Remember hearing Joe Flacco call out "Alaska!" on the TV broadcast?
So do the Ravens' opponents.
Head Coach John Harbaugh wants to hide that kind of information next season, and is looking to build a more coded, secretive form of communication into the offense.
"Ways that we can hide it from our opponents is a big deal," Harbaugh said. "Communication is a huge thing. Stadiums are loud, and we've got to find a way to talk to each other without having timeouts get called in the second quarter."
Last season, the Ravens had a communication system in place in which Offensive Coordinator Jim Caldwell, who was in a booth high above the field, would radio the play down to Wide Receivers Coach Jim Hostler, who was on the sideline. Hostler would then be the one talking into Flacco's helmet.
Harbaugh said the communication was "generally" good, but it is susceptible to technical issues.
"There are sometimes when the phone goes out and you've got to signal something in," Harbaugh said. "We had a few timeouts early in games when the phones went out and the clock was running down."
The Ravens would also like to modify their communication from a scheme approach to make sure opposing defenses aren't figuring out what's coming.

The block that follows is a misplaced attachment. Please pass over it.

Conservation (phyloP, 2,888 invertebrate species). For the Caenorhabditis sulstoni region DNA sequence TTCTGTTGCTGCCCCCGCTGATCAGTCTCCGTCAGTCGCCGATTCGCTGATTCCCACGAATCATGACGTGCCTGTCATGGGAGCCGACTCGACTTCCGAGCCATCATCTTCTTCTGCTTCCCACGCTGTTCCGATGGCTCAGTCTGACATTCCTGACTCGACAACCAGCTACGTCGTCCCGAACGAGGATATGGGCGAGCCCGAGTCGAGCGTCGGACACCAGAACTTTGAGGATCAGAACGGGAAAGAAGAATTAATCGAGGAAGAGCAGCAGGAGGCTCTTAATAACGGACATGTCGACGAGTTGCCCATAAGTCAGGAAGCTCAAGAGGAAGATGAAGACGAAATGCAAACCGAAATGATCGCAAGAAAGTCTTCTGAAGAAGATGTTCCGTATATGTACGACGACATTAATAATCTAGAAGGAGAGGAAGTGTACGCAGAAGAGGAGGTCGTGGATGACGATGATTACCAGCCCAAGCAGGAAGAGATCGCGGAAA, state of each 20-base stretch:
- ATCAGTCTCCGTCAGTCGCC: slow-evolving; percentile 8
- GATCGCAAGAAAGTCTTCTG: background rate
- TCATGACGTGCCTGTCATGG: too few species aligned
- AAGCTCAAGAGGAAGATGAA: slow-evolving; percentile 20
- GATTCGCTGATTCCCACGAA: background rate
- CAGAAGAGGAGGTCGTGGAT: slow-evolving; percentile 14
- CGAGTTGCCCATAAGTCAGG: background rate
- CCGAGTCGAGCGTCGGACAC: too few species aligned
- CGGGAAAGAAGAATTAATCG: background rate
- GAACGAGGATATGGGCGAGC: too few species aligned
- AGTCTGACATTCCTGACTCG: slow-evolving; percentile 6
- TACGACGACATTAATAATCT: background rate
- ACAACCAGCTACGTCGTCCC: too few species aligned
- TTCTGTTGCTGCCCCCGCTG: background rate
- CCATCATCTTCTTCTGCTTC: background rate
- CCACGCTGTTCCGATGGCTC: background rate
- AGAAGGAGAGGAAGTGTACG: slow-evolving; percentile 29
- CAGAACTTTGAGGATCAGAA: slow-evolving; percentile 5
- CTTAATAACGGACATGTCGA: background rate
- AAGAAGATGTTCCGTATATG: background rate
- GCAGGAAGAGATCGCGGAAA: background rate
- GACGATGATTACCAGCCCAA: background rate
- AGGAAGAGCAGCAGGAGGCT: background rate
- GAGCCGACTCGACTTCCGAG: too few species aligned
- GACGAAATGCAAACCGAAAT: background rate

Harbaugh said the Ravens study what they hear other teams say. Other teams study what the Ravens say too. So you can gain an advantage by saying as little as possible. In the NFL, teams look for every little advantage they can get.
"We've got to find a way to hide what we're doing from our opponents," Harbaugh said. "That's something we're working on, [like] shortening our calls and building a coach system where we can get things called quickly but we can change it up from one play. It's the same play, [but] maybe it's a different direction."
The Ravens have used different communication at times in the past. Occasionally, they've had assistant coaches were different colored hats. They've held up signs too.